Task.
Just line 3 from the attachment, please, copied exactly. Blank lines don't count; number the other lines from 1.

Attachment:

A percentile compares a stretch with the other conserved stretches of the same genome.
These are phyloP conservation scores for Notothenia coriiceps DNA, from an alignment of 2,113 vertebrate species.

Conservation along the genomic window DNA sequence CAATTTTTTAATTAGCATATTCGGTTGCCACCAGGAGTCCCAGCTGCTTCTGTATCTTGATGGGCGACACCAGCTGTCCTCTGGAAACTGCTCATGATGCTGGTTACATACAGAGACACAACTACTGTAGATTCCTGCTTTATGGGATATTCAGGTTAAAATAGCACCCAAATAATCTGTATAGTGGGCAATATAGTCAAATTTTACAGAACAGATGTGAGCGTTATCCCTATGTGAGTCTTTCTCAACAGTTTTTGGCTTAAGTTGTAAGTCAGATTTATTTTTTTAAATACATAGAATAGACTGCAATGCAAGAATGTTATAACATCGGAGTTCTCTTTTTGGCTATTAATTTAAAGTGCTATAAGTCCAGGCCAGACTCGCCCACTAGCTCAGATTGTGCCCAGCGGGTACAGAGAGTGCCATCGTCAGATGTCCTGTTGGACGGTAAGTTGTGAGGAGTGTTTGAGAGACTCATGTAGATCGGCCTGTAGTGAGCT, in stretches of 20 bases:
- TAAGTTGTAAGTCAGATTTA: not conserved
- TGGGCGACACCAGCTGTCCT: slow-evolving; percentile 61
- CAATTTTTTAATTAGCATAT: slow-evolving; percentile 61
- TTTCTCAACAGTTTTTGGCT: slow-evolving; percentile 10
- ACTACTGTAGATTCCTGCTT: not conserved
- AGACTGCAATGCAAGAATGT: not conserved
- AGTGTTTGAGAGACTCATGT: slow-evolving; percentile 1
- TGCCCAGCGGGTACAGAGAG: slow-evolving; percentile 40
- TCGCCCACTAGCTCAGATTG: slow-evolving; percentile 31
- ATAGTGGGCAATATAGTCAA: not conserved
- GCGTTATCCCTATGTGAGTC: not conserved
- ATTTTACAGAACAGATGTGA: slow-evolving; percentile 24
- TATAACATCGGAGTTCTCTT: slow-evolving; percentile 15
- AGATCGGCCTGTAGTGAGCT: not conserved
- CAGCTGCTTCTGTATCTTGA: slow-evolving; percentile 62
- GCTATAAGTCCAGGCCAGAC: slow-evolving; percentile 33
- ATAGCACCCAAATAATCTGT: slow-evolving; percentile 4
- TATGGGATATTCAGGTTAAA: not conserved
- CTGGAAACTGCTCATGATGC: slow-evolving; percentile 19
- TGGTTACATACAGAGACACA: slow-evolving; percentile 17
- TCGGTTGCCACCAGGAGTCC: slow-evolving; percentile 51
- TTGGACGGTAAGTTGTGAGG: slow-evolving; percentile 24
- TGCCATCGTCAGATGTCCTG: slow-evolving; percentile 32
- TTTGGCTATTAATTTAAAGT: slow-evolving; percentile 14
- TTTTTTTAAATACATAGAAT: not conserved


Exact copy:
Conservation along the genomic window DNA sequence CAATTTTTTAATTAGCATATTCGGTTGCCACCAGGAGTCCCAGCTGCTTCTGTATCTTGATGGGCGACACCAGCTGTCCTCTGGAAACTGCTCATGATGCTGGTTACATACAGAGACACAACTACTGTAGATTCCTGCTTTATGGGATATTCAGGTTAAAATAGCACCCAAATAATCTGTATAGTGGGCAATATAGTCAAATTTTACAGAACAGATGTGAGCGTTATCCCTATGTGAGTCTTTCTCAACAGTTTTTGGCTTAAGTTGTAAGTCAGATTTATTTTTTTAAATACATAGAATAGACTGCAATGCAAGAATGTTATAACATCGGAGTTCTCTTTTTGGCTATTAATTTAAAGTGCTATAAGTCCAGGCCAGACTCGCCCACTAGCTCAGATTGTGCCCAGCGGGTACAGAGAGTGCCATCGTCAGATGTCCTGTTGGACGGTAAGTTGTGAGGAGTGTTTGAGAGACTCATGTAGATCGGCCTGTAGTGAGCT, in stretches of 20 bases: